Accidentally passed a landmark. Also came to understand why people think camera preamplifiers are so noisy....
On a different note you may have noticed that I'm diving deeper and deeper into the discipline of recording sound. Every good videography needs to know about audio. It may be the most important component of video and probably the hardest to get just right.
I have one little kernel of opinion that I want to pass on. I've been told for years now that still cameras which feature video capabilities all have very noisy and low quality preamplifiers in them and that the only way to record "professional" sound is to skip using the camera's input and start recording to an external audio recorder which, presumably, has cleaner preamplifier stages.
Hmmm. In theory I'm sure that the good digital audio recorders do have somewhat better circuitry and, perhaps, demonstrably better noise but I also think there is a prejudice floating around that has more to do with noisy headphone amplifiers than noisy camera preamps.
I've noticed for some time now that when I monitor the sound coming into my Sony cameras (including the RX10 series and the A7rii) with headphones I get some low level hiss and noise. It's there whether I've matched the microphone to the camera inputs or not. I always freak out when I hear it but I'm usually on a remote location and don't have another option.
The funny thing is that when I get back to the office, import the video files to my editing software and then listen to the output on my studio headphones I don't hear the same, obvious noise. What I hear is fairly clean and accurate audio. I have a short attention span so I hadn't tested my hypothesis until recently. My hypothesis is that the "dirty" audio is a result of crappy headphone amplifiers; not only in the consumer, all purpose cameras but even in most of the separate digital audio recorders I've worked with.
Recently I bought and received a new microphone. It was a well reviewed Aputure Diety shotgun microphone. I was anxious to test it out and wanted to give it every opportunity to excel. That would mitigate any post cognitive dissonance I might have had about spending yet another $360 on my always expensive occupation.
To that end I ran the microphone into the Zoom H5. It's a portable audio recorder that is well known to have low noise preamplifiers. The Zoom H5 supplied phantom power to the microphone and the recording I did was right in the optimum level area for voice (between minus 6 and minus 12 Db, as shown on the meters). There was no indication of overload and the levels were high enough not to be anywhere near a noise floor.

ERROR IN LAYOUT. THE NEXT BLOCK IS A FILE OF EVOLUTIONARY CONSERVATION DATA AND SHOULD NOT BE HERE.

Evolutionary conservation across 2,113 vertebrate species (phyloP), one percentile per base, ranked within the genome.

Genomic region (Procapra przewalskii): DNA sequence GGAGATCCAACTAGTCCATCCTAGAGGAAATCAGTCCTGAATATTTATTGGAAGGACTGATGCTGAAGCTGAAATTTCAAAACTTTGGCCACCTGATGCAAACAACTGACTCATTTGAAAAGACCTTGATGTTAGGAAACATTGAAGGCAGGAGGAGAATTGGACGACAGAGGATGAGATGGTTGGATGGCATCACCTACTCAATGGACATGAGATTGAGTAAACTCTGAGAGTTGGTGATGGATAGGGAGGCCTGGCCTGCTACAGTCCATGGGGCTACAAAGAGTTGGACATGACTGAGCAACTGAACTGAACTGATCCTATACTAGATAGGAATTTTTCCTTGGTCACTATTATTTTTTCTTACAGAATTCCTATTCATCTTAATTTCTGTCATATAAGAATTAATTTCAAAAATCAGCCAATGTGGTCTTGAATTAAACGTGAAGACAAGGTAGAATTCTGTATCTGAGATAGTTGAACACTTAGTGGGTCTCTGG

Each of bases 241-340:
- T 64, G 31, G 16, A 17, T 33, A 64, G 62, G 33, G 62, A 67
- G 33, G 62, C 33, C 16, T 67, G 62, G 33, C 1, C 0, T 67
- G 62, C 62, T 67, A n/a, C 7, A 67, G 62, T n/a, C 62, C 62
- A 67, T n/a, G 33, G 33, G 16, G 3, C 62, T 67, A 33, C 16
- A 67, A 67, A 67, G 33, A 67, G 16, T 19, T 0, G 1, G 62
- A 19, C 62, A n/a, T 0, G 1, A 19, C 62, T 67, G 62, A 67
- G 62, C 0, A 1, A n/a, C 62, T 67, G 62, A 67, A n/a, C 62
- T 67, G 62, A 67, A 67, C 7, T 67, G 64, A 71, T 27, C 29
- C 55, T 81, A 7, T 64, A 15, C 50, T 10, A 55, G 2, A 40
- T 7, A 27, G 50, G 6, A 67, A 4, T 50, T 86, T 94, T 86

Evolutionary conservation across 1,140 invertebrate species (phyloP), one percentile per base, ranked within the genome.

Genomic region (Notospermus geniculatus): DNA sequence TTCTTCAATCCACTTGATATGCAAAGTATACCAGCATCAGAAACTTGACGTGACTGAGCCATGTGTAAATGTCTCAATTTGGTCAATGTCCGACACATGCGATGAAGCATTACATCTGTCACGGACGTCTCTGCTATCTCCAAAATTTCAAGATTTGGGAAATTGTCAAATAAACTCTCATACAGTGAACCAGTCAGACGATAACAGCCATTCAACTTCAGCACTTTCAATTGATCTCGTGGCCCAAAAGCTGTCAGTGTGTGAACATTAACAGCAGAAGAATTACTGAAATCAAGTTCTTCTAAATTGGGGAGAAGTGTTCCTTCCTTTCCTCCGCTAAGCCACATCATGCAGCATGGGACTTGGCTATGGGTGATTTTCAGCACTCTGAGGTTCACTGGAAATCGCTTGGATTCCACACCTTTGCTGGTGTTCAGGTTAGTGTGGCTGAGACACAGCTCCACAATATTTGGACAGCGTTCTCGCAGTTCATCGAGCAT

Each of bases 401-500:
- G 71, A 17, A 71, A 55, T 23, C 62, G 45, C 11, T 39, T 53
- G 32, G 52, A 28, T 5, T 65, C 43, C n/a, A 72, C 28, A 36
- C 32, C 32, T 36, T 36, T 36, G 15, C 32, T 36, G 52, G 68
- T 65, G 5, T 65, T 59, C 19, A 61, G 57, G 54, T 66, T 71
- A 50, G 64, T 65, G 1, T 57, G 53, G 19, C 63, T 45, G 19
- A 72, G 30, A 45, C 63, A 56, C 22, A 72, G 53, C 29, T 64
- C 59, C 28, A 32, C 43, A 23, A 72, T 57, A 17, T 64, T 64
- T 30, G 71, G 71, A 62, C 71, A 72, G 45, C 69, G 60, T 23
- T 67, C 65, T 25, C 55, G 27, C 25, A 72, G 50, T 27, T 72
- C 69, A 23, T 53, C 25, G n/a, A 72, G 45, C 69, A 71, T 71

When I monitored via the headphone jack I heard a similar kind of noise that I often hear with signals coming from the camera headphone jacks. A high frequency hiss that's not terrible but not optimal. I was taken aback. All other owners/reviewers of the H5 were effusive in their praise of this model's low noise. Ditto concerning the noise profile of the microphone.
I moved the audio file to my computer, plugged in some Audio Technica headphones and took a listen to that set up. The noise I was hearing went away. It dawned on me that the real culprit in many cases might not be the camera but the camera's headphone circuitry. How could this be?
Well, I looked no further than to the car industry for an analogous comparison. Takata airbags were defective across a range of manufacturers and models, from Toyota and Honda to BMW and Ford. Seems like one airbag maker supplied a lot of different companies. By the same token the headphone amp is probably a feature on a small chip. Easier to spec a universally used microprocessor than to create a custom one for each camera line. And, an inexpensive product to make and sell.
The engineering/marketing rationale for using a noisy preamplifier chip is probably that, historically, so few people who purchased "hybrid" video/still cameras ever ended up shooting video, and the ones that did probably didn't use external microphones. Few would complain about the sound and, if they did complain then customer service could tell them that while it may affect monitoring it would not have an effect on the sound being recorded. Everyone saves money, no sound quality on the video files gets sabotaged.
But, of course, the product manufacturers omit any caveats about monitoring performance and so the urban legends are born and spread. And the legend in our industry is how awful the audio is on our cameras.
My experience reminds me to test, test, test and not to rely on urban legends.
I'll tell you right now that the audio I get from the Zoom H5 or the Tascam DR60ii is better than the audio I get from the RX10iii but in the same breath we are talking about 88 versus 85 and not 95 versus 42. You can do good work with the built in audio circuits of most current Sony and Panasonic cameras. I had good luck, audio-wise, with my Nikons as well. It's more a question of maximizing every step of technique than it is searching for the one "magic" solution.
Do your own tests. Listen to the output of a good system. Listen to the way it sounds through a set of monitor speakers, or through good headphones plugged into a high quality playback source. Don't blame your camera right off the bat.
Posted by Kirk Tuck, Photographer/Writer at 21:06